Charbax wrote:There isn't an easy to use "Add or Remove Software" feature on either the Acer Aspire One Linux nor the Asus Linux versions. The only way to install more applications on those are by using terminal or some other weird stuff. That's simply cause Acer and Asus were too lazy to use a better implementation of Linux. They were kind of also in a hurry to release those. I spoke with some Acer and Asus representatives, and they said they are going to release better versions of their Linux.
Don't know about the Asus; the AA1 certainly has a GUI packager. And I should know, since I've got one. And it's hooked up to some repository somewhere, but I'm not sure what. It doesn't necessarily help, for various reasons, but it's there.
The problem with installing software exposes a deep, conceptual difference between the way mainstream Linux distro work and the way Windows works. Linux software is a widespread, collaborative effort, and most Linux software has dependencies on other software written by different authors. Look at mplayer, for example -- it has about fifty such dependencies. If you download mplayer from a mainstream repository, then you hope that the installer you use will take care of the dependencies, and obtain and install all those bits too. But if you download mplayer from some other place outside a repo -- as a .rpm or a .deb or whatever, even if you run the GUI install on it's, it's still like to fail. It will fail because it has dependencies on bits you don't have.
Windows, for the most part, doesn't work this way. People of distribute Windows app, whether open source or proprietary, tend to distribute them as self-contained bundles. If you can install it, it will probably work. Sadly, installing it may cause a load of other things to stop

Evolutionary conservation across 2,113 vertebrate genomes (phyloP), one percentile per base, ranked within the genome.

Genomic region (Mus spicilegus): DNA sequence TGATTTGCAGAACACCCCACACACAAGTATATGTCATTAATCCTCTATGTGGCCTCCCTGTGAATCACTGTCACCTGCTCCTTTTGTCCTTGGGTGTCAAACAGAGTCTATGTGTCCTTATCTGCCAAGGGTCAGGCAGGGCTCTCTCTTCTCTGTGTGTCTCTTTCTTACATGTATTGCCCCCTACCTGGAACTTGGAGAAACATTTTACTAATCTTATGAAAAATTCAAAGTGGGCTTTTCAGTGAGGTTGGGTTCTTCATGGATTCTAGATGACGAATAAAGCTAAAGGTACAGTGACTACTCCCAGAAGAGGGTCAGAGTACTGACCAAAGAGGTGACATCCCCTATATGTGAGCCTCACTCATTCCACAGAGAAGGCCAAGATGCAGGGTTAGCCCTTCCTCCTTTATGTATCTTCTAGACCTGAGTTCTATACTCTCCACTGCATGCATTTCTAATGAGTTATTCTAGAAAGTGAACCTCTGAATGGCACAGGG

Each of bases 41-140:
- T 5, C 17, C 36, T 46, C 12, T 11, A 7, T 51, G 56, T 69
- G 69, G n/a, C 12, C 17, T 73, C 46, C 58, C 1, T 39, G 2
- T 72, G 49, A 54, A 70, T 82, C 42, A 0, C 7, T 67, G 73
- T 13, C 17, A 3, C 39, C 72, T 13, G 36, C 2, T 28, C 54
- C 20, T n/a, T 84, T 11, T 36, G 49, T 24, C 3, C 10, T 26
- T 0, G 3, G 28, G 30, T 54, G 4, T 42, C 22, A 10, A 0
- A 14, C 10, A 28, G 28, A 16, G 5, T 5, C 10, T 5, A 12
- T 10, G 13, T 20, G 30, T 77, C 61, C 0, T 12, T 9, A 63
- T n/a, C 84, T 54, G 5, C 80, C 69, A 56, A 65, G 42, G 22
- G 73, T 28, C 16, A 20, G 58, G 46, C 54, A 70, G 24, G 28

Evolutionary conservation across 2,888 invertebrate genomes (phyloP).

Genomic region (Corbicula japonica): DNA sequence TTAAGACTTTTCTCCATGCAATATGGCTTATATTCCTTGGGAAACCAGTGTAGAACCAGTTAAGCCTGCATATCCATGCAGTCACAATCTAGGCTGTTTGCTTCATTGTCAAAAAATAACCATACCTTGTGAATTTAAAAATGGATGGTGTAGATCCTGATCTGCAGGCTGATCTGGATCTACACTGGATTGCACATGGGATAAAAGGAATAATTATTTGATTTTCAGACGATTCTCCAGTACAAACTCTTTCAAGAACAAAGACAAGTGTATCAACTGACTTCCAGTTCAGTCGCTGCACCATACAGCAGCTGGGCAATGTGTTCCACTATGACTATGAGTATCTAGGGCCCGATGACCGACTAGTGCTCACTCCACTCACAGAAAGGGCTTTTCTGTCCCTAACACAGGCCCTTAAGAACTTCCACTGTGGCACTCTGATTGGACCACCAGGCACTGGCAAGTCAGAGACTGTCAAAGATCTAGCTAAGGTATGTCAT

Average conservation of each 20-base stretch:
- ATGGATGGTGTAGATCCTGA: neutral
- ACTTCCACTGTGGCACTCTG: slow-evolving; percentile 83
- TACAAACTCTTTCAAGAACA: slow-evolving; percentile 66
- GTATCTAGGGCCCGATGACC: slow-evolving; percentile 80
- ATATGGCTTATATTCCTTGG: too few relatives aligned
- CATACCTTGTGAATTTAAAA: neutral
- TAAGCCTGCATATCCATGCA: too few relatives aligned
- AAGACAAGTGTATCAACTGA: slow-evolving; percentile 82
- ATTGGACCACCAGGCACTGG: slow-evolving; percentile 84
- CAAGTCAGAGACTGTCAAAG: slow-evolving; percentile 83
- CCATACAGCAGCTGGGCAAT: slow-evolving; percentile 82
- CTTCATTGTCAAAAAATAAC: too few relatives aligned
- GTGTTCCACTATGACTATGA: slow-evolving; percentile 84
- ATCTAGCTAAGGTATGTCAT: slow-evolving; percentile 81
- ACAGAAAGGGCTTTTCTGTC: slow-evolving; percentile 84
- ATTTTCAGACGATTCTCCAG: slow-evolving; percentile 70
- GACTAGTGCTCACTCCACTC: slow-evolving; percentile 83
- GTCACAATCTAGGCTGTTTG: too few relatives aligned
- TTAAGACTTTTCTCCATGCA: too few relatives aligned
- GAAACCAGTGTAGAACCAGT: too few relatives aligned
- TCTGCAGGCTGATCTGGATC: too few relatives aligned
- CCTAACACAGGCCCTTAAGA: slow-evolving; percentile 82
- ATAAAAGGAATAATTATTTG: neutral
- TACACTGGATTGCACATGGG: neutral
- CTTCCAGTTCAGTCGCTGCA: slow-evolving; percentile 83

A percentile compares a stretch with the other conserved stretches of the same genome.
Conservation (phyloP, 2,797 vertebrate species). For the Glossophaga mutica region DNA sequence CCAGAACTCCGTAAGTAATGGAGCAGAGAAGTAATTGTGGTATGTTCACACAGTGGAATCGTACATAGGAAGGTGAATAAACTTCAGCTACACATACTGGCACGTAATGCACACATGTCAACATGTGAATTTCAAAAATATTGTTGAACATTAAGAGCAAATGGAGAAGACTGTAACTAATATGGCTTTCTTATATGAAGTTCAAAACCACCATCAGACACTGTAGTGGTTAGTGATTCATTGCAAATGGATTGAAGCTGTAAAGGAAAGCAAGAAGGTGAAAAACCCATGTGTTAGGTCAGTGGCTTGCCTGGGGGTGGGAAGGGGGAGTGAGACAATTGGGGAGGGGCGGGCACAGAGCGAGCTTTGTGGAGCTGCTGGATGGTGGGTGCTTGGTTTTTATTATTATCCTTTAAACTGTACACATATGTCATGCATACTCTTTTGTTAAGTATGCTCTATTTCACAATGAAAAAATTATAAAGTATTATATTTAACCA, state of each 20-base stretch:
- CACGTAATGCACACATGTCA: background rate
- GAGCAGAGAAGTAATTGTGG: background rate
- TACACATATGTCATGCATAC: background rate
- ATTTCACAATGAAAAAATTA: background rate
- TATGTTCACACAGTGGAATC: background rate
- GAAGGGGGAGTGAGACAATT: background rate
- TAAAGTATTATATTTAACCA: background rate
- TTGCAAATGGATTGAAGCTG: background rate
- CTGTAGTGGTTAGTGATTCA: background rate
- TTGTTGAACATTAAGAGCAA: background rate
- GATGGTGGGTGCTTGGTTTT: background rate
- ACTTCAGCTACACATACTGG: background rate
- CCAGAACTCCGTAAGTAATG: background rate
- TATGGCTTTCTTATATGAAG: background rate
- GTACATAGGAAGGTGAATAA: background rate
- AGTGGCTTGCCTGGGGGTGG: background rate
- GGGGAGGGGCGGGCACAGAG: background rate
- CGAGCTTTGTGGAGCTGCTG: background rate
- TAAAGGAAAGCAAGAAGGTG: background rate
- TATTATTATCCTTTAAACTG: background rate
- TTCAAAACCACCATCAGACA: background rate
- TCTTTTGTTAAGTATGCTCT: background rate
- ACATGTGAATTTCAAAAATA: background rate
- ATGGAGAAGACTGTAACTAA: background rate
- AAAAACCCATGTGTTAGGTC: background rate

working including, in some cases, the OS itself. But that's the trade-off you get with that mode of installation.
To use a software installer on any Linux distro requires at least one of the following to be true:
1. You know a bit about software management, and what dependencies are and why they matter
2. Your distro is compatible with, and taps into, one of the mainstream repos like Fedora
3. Your distro is connected to a well-managed repo maintained by the vendor.
Acer has gone for (3), essentially. But the software available via the installer is pretty limited, because it is maintained by a small bunch of folks with a lot of other work to do. Actually, the Acer Linux is broadly based on Fedora 8, and you can hook up to the Fedora repo and get a successful install about 50% of the time.
Now (1) and (3) will suit the casual Windows user. He/she won't understand (1) at all, most likely, and will find (3) very limiting (that's certainly what I here from Acer users). And (2) won't suit netbook vendors
because the only way to make a distro fully compatible with, say, Ubuntu is if it actually is
Ubuntu. And if it is that will require a level of user sophistication that does not exist.